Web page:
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9 The Power of Experiential Exercises

When people enter the room for your presentation you do not have everyone's attention. Paul is wondering if this presentation is going to be another colossal waste of his time; Tina is thinking that she will sit near the back so she can sneak out; Dan is wondering if he can get a date with Julie on the weekend; Sara is making her grocery list; Pauline is editing a memo she brought with her; Ed is feeling badly about the fight he had this morning with his wife; Sue and Katie are wondering if the vice president is really having an affair with his secretary; and Michele is mentally preparing for the presentation she will be giving after yours.

You have to earn your audience's attention and you have to earn it fast. You have 90 seconds or less to earn their attention. If, in this short period of time, they decide that you are not worth listening to—you may never be able to gain their interest.

One method to help you get your audience's attention is with experiential exercises. Experiential exercises actively involve the audience in an exercise whereby they experience the point or topic on which you are presenting.

For example, Stephen Covey gave a keynote address at the 1999 National Speakers Convention in Anaheim, California. More than 2,000 speakers were in attendance and the room was packed. Covey started the session with an experiential exercise called "Which way is north?"

Covey asked everyone in the room to point to the direction that they thought was north. In looking around the room, we could see that our fellow attendees were pointing to every direction imaginable. Dr. Covey then asked the people who were sure that they knew which direction north was to stand up, close their eyes, and point north. Only about a tenth of the people stood up and there was an immediate burst of laughter, because those of us who were not sure, could see that those who were sure were once again pointing in every direction. Dr. Covey then said that our pointing in all of the various directions was analogous to most organizations, that is, most of us assume that we know in what direction the organization is going, but in actuality, the people who work in that organization do not have either a clear idea or a strong commitment to the direction in which the organization is moving.

The second exercise Covey used had to do with negotiation and influencing skills. Party "A" was anyone who was wearing glasses; party "B" was anyone who was not wearing glasses. The goal of the exercise was that party "A" had to convince party "B" to try on his or her glasses.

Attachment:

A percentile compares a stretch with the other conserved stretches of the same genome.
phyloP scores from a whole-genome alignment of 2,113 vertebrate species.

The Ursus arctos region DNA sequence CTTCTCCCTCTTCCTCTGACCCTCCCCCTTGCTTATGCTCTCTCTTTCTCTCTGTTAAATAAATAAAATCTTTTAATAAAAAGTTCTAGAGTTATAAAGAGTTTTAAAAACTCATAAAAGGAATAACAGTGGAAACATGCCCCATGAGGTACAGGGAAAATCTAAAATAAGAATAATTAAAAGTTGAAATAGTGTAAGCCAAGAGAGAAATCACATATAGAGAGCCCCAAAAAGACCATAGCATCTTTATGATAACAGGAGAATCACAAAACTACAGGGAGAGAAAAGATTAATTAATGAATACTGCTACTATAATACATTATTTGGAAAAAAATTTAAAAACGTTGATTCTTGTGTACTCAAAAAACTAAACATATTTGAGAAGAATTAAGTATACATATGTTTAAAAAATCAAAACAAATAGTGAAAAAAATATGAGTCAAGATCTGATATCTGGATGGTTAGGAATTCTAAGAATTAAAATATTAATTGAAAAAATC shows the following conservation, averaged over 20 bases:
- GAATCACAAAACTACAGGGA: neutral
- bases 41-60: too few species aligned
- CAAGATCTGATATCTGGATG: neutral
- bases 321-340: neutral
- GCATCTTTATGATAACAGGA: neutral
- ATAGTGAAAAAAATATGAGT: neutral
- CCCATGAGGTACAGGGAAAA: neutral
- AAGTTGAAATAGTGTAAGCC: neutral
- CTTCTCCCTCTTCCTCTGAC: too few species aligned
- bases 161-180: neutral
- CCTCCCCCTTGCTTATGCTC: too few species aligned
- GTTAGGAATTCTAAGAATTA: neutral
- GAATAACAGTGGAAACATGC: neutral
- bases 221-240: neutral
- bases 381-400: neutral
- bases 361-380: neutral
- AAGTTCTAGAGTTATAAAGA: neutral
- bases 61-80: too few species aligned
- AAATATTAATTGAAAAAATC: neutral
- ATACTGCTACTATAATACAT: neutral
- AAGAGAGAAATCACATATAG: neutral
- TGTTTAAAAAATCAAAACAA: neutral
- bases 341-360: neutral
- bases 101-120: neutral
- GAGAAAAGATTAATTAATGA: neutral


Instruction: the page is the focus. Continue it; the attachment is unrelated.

Brad: As an expert who constantly lectures on negotiating and influencing skills and who has written a book about influencing skills, I was hooked. My party "B" was a very fashionably dressed young man. Apparently he did not like the idea of even trying on my conservative looking glasses. I tried everything I could think of to get him to try them on. For a minute, it seemed as if my entire self-esteem rested on his trying them on, while a great deal of his self-esteem equally rested on his not trying them on.

This was an important lesson for me More importantly, the magic started when Covey suggested that for all of us (who were in the influencing role), our glasses had a specific prescription that was made just right for us and not necessarily just right for the party that we were trying to influence. Then Covey hit us all—right between the eyes—by saying that each of us developed and was entitled to our own perspective, and how many times per day and upon whom do we try to force our own perspective. I immediately thought of the times that I tried to impose my perspective on my children. Even thinking about Covey's presentation, six years later, I can feel the power of that exercise. Not only do we often try to press our own perspective onto others, as presenters we try to force our learning style onto others.

To summarize, experiential exercises, if done correctly, are some of the most powerful tools a presenter can use to help the participants understand the point that is being made, integrate that point into his or her own experience, and remember that point, all at the same time.

EXERCISE 4-8

Briefly describe the most powerful experiential exercises you have seen in a presentation.

How can you use the power of experiential exercises in one of your next presentations?



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